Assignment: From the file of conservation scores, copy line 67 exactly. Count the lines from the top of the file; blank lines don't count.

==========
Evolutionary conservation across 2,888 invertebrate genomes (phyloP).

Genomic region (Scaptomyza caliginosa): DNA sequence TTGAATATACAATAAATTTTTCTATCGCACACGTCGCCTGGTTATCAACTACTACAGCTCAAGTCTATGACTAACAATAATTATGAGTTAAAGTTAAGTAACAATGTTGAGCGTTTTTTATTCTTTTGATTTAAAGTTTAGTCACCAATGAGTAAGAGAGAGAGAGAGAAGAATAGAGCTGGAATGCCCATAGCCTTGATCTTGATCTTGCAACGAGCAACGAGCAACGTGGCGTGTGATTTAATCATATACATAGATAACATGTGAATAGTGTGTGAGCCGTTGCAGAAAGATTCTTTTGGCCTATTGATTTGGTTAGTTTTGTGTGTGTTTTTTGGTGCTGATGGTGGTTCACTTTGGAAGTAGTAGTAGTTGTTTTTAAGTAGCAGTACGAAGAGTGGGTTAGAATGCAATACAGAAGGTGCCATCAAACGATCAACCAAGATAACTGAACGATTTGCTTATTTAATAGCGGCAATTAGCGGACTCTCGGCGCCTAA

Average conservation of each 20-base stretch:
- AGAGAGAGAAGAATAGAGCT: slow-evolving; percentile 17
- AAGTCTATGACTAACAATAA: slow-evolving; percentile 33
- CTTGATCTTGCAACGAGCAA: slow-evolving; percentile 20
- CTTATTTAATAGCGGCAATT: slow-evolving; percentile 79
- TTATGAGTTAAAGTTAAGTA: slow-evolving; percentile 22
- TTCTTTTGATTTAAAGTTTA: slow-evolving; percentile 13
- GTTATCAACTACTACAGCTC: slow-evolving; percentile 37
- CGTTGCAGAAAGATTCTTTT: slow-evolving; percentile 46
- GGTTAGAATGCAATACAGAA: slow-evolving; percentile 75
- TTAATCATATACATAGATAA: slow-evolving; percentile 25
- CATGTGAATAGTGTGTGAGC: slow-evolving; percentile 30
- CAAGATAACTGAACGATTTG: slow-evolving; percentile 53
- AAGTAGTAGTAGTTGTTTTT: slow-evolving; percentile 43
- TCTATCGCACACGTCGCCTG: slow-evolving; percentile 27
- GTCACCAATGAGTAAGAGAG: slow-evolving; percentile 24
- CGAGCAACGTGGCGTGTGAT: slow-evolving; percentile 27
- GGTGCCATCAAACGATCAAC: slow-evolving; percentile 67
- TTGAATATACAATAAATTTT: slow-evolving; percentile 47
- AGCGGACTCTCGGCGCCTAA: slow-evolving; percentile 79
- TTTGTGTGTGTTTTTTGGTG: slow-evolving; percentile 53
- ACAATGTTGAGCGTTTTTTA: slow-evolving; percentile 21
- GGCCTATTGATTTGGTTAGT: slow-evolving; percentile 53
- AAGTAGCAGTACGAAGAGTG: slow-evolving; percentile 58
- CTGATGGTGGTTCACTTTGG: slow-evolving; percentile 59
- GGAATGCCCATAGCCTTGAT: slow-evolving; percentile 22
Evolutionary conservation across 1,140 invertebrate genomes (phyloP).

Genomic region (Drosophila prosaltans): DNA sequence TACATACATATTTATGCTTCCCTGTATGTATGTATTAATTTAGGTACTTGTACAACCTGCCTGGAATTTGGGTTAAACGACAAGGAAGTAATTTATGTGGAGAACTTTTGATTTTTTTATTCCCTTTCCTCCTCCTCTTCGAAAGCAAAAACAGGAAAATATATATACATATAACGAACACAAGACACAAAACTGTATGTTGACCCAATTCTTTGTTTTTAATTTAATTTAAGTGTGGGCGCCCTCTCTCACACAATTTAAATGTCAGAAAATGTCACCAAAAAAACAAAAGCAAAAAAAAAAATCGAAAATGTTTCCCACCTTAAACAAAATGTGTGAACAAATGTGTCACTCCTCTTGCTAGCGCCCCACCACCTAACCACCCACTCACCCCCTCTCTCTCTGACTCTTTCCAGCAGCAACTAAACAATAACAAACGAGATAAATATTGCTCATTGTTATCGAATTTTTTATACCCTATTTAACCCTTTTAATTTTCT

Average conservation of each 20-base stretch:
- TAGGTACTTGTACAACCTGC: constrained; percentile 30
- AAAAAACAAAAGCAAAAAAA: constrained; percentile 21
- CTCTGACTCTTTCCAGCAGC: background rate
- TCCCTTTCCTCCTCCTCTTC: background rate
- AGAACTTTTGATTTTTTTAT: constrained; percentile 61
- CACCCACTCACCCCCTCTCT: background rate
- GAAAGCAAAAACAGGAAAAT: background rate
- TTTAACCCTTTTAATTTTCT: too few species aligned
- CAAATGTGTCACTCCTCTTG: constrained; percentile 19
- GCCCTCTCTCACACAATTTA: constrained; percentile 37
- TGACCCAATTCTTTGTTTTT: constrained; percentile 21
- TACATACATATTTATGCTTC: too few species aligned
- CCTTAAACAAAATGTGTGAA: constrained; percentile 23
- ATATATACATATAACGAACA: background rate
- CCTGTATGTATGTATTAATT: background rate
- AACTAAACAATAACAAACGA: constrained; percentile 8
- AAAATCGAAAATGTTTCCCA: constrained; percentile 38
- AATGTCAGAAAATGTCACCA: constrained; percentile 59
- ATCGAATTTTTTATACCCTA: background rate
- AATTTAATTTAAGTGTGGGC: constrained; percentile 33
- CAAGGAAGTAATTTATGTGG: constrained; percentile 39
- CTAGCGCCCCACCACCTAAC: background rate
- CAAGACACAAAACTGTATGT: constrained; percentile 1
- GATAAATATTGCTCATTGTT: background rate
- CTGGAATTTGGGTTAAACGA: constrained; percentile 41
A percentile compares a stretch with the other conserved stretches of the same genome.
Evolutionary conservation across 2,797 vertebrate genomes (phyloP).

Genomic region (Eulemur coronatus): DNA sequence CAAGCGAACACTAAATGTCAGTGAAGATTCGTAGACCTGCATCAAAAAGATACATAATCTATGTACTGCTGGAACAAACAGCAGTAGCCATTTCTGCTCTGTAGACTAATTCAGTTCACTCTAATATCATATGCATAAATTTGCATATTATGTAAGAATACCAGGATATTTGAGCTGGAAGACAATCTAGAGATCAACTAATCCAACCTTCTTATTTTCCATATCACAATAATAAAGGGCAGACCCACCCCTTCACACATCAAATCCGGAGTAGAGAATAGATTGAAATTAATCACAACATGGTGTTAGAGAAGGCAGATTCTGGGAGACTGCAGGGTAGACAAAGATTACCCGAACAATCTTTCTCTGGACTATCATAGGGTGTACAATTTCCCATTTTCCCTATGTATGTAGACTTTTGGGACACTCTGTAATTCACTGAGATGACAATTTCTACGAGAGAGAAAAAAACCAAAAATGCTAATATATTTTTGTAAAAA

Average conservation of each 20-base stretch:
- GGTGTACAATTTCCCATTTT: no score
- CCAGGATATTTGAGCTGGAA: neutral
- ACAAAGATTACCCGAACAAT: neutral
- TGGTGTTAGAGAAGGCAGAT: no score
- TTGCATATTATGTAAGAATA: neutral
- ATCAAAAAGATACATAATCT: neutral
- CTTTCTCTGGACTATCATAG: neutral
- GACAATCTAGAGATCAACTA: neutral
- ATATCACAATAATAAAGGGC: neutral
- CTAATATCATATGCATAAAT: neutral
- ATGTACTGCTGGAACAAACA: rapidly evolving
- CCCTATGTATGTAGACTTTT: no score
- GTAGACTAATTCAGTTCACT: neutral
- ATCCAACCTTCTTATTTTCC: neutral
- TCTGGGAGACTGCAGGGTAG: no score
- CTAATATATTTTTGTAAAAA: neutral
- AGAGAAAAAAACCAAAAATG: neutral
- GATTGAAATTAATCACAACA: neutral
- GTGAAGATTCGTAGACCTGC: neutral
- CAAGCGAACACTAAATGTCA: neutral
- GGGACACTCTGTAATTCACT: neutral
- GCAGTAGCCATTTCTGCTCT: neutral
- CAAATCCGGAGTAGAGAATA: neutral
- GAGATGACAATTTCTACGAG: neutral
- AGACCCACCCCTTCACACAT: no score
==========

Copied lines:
- CTTTCTCTGGACTATCATAG: neutral